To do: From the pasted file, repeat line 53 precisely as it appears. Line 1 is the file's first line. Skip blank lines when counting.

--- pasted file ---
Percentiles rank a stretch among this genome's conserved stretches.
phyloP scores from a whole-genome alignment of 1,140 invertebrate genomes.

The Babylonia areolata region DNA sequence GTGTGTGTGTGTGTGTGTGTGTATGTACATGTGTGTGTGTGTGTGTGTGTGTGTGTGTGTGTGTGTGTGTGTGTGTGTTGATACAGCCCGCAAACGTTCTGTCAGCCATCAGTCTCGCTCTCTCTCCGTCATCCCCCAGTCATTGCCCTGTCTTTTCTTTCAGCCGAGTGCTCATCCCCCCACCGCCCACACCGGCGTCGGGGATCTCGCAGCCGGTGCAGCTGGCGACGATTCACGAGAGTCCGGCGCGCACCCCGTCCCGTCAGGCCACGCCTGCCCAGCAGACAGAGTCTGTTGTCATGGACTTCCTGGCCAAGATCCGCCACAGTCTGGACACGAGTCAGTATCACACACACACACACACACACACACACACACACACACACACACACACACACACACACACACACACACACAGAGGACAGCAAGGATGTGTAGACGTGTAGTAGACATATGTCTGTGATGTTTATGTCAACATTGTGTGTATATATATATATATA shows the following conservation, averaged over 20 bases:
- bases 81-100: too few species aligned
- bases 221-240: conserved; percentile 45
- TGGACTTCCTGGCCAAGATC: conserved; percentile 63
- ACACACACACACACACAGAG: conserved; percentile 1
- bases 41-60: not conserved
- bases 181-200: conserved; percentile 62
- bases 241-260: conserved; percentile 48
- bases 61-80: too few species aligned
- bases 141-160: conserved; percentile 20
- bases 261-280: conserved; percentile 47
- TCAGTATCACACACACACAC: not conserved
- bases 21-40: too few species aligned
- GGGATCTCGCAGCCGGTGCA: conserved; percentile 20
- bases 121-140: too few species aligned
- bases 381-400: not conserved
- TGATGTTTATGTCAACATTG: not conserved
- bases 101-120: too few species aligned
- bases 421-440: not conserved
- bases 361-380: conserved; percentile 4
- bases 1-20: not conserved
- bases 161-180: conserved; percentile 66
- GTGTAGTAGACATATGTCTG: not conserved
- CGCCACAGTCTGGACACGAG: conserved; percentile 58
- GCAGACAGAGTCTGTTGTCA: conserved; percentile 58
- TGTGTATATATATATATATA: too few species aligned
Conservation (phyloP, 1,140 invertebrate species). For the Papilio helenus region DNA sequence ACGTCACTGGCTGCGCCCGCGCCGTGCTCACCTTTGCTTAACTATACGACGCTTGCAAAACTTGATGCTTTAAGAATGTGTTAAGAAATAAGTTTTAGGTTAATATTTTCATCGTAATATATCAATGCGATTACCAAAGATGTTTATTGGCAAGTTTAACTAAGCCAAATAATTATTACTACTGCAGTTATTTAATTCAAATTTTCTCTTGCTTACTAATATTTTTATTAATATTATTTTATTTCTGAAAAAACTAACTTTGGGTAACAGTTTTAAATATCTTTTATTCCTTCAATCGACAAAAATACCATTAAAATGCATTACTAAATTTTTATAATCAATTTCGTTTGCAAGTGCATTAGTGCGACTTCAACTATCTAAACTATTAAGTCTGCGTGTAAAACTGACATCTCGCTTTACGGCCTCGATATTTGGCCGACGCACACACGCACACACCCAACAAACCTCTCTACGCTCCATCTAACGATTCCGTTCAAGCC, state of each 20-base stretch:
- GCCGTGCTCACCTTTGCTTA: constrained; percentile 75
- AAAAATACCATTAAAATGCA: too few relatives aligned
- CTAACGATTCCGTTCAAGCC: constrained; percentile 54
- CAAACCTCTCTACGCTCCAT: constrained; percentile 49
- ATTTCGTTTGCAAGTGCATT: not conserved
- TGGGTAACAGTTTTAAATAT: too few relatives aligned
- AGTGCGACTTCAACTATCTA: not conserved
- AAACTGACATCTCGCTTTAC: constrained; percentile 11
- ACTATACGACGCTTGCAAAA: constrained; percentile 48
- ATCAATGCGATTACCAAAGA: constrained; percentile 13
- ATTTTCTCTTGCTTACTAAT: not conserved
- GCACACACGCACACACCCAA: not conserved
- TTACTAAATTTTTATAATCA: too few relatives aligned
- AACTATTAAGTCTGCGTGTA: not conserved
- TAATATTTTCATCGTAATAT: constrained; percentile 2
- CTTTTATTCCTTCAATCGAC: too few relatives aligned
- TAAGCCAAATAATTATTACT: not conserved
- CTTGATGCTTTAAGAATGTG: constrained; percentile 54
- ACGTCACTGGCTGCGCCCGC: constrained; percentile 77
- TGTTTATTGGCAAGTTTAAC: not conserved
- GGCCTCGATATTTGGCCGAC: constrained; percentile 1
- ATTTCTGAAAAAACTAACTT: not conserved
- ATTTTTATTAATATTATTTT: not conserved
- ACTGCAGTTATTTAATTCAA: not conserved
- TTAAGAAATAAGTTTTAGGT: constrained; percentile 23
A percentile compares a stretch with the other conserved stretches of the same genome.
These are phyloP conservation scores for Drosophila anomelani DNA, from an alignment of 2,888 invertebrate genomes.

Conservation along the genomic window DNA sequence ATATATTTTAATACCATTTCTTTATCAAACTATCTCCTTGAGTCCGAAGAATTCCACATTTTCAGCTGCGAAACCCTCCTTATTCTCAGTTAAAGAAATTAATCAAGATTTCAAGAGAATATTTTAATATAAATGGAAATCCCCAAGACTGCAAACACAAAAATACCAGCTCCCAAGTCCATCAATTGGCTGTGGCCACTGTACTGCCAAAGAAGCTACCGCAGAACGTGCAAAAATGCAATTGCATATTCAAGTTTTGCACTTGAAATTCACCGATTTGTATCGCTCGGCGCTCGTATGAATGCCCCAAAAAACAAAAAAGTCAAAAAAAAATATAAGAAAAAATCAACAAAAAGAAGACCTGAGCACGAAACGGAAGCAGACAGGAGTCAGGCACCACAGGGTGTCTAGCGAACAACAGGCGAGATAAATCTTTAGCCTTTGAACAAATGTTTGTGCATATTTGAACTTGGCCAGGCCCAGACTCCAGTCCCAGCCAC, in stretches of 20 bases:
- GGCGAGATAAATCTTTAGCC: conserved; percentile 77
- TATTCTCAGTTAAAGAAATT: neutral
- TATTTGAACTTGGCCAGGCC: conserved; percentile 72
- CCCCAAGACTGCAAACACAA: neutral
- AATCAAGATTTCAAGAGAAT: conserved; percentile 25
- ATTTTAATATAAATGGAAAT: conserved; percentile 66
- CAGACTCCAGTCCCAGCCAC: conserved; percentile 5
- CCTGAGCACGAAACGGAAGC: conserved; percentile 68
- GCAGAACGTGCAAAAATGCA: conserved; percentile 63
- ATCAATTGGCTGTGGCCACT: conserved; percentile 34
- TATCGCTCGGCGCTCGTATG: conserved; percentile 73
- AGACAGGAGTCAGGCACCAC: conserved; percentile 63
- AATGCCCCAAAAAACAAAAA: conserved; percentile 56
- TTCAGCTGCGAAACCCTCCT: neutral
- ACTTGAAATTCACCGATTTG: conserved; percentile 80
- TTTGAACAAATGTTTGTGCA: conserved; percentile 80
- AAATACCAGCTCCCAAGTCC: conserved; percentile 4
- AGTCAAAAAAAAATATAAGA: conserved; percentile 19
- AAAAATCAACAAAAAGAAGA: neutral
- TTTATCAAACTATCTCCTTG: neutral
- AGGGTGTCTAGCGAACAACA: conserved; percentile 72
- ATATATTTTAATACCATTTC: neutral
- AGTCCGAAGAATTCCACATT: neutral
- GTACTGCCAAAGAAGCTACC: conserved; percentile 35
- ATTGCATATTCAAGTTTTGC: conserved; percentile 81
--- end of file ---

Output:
- ACTGCAGTTATTTAATTCAA: not conserved